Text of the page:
Depending on the team’s maturity, teams will run the CI process one or more times a day. The goal is to build a mix that allows scalability while providing good test coverage and insights on end user experience. To allow scale of execution and parallel validation for multiple developers and teams at the same time, a typical CI mix might look like this.
This will run for every commit a developer makes, executing a basic sanity check to make sure the change didn’t break the build or introduce a significant regression. Due to the need to run this job at scale in every commit, these tests should run on a virtual device.
These jobs validate the last X commits and tests if one of them broke the build or introduced a regression. Usually, this type of job will run every few hours/X number of code commits. This job runs more tests to provide larger coverage. Here, we start to introduce real devices into the CI — the mix should be 70% virtual devices and 30% real devices.
This job runs regression tests and extends coverage. In this case, tests will run against real devices.
Additional test activities that run outside the CI process will run on real devices. Here, the goal is to validate the complete end-user experience, functional flow coverage, UI validation, and performance testing. All tests (100%) should run on real devices.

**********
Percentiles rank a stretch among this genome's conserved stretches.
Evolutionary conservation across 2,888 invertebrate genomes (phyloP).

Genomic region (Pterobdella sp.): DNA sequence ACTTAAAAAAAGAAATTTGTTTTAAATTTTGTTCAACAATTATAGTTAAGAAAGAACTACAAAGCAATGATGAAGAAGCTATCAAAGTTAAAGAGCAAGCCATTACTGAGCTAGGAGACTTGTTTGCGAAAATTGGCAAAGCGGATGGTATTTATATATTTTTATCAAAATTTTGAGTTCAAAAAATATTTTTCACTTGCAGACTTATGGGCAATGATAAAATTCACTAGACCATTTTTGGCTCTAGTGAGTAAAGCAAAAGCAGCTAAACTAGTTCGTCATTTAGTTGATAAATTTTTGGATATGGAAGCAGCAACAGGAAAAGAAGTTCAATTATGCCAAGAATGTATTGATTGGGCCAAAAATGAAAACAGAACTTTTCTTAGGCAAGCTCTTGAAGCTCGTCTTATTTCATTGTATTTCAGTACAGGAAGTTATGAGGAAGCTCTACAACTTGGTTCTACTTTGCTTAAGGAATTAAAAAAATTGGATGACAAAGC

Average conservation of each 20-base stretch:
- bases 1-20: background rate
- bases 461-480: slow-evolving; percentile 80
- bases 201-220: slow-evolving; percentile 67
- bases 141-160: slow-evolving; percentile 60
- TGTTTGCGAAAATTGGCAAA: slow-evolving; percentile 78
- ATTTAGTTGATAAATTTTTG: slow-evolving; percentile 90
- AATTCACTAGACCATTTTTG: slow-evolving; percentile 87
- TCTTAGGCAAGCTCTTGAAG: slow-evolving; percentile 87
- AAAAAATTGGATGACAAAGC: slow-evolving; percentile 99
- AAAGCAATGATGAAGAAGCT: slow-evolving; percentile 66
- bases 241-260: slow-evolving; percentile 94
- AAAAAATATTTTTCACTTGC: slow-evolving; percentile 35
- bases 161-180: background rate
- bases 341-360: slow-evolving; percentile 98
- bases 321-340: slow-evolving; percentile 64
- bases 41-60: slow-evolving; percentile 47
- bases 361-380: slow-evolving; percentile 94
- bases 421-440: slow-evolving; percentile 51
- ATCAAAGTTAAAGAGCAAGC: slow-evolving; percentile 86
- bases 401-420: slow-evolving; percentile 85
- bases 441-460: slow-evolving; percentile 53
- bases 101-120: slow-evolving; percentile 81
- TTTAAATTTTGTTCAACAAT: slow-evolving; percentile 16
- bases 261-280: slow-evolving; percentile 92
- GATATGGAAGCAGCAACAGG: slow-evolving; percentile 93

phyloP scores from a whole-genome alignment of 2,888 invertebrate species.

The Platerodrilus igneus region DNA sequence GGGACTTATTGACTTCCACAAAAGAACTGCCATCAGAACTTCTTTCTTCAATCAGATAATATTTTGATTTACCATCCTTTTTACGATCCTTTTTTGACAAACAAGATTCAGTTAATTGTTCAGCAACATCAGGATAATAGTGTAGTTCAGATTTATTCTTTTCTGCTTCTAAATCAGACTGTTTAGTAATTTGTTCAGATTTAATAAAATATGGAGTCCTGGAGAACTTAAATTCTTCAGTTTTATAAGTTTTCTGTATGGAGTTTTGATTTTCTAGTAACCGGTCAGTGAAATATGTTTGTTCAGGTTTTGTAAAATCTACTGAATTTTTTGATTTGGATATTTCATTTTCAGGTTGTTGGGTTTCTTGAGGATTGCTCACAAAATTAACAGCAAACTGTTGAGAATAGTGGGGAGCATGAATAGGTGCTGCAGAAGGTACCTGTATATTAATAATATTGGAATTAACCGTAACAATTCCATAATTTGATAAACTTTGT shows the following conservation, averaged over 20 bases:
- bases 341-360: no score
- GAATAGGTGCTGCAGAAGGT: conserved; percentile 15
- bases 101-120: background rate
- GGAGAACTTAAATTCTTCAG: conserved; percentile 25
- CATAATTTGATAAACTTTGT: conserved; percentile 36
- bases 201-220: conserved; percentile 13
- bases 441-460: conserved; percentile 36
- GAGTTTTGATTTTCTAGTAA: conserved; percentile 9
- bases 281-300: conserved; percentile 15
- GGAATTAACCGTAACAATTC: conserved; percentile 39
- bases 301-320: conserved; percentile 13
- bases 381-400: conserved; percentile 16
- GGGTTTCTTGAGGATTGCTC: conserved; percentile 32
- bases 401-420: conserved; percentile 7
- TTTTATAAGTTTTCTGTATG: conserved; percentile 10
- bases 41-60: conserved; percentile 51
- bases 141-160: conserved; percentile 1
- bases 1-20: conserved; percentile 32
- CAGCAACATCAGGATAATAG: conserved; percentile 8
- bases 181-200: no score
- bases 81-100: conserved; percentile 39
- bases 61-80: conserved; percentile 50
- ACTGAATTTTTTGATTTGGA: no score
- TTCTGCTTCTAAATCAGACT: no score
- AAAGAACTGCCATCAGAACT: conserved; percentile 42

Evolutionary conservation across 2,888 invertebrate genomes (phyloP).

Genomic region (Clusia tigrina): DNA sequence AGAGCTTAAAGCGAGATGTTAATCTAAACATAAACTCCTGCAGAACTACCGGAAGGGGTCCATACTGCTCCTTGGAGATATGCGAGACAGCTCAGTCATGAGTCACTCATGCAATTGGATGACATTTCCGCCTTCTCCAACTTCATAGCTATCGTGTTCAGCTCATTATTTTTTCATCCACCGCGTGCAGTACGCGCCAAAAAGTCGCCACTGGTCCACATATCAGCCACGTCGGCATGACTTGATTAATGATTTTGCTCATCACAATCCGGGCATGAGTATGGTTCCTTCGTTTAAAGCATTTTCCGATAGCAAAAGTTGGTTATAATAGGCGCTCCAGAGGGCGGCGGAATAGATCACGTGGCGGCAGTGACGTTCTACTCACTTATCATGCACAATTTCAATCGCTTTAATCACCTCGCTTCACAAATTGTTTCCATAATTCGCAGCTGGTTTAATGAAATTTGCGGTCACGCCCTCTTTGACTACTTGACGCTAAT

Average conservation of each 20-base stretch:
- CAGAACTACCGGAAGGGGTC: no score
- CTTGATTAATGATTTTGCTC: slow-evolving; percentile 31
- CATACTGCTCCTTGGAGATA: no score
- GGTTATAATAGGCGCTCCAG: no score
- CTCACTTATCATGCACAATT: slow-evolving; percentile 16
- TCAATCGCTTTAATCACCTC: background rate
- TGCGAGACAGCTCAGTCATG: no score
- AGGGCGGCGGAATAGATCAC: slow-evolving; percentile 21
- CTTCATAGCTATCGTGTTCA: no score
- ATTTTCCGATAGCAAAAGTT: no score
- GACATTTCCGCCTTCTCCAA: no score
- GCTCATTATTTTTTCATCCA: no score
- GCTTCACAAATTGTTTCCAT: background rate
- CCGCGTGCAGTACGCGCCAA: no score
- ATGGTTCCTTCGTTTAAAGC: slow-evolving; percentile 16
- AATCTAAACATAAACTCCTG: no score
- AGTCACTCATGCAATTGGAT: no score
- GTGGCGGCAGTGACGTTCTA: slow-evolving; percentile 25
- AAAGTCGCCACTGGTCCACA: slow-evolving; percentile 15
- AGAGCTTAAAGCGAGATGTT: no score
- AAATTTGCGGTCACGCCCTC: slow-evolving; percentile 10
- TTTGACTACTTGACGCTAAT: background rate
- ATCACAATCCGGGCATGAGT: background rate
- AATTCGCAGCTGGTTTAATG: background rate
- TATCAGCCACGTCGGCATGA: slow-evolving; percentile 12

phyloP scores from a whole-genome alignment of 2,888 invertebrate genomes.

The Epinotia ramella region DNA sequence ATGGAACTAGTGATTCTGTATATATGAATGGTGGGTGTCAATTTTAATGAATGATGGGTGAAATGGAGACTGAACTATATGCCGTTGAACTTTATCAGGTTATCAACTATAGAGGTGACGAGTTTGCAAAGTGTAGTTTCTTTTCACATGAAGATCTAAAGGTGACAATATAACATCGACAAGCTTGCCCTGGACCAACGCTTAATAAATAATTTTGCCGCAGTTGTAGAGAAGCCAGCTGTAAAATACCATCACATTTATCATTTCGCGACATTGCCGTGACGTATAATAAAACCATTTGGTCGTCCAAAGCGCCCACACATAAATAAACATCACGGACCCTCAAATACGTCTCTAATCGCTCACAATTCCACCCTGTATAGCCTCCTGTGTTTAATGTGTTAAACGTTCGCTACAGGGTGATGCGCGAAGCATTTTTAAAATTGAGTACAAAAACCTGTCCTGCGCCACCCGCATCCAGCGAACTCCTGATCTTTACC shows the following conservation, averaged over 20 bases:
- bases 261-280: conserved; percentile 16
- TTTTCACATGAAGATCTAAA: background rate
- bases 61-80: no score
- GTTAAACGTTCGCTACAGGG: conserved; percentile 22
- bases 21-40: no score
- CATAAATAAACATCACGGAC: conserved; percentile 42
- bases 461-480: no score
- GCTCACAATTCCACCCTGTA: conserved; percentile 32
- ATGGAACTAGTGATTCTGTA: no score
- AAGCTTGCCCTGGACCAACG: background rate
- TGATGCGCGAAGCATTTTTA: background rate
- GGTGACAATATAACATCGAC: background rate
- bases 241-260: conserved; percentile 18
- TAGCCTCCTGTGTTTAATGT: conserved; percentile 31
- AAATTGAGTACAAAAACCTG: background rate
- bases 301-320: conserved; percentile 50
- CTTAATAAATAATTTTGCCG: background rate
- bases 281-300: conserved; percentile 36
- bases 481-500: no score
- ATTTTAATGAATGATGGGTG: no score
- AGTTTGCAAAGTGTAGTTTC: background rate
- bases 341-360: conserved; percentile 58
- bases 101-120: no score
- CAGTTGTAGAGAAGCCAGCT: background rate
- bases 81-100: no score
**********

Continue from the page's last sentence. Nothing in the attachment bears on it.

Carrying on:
While there are organizations that have Real User Monitoring (RUM) solutions that run on real devices, there is also value in synthetic monitoring: execution of single-use automated tests that measure app performance running every 10-15 minutes. In this case, to get the most accurate results, the best practice is to use real devices.
LinkedIn (acquired by Microsoft) is now serving more than half a billion users across multiple platforms like web and mobile.
LinkedIn used to suffer from poor quality, stability issues, and bad reviews. While trying to solve the quality issues, as well as keep growing, LinkedIn announced project Voyager. This is a new release model and SDLC strategy that is aimed to improve both quality as well as release velocity for the organization.
LinkedIn shifted to an admirable 3x3 release strategy. They are now able to push a new version to production 3 times a day, every 3 hours from developer code commits.
The release cadence improved. This allowed the LinkedIn product team to quickly adapt to changes, fix bugs faster, and innovate. But the end-user experience somehow dropped. And many of the mobile users are vocal about it in the app stores, stating that they would rather use the desktop browser instead of the mobile app.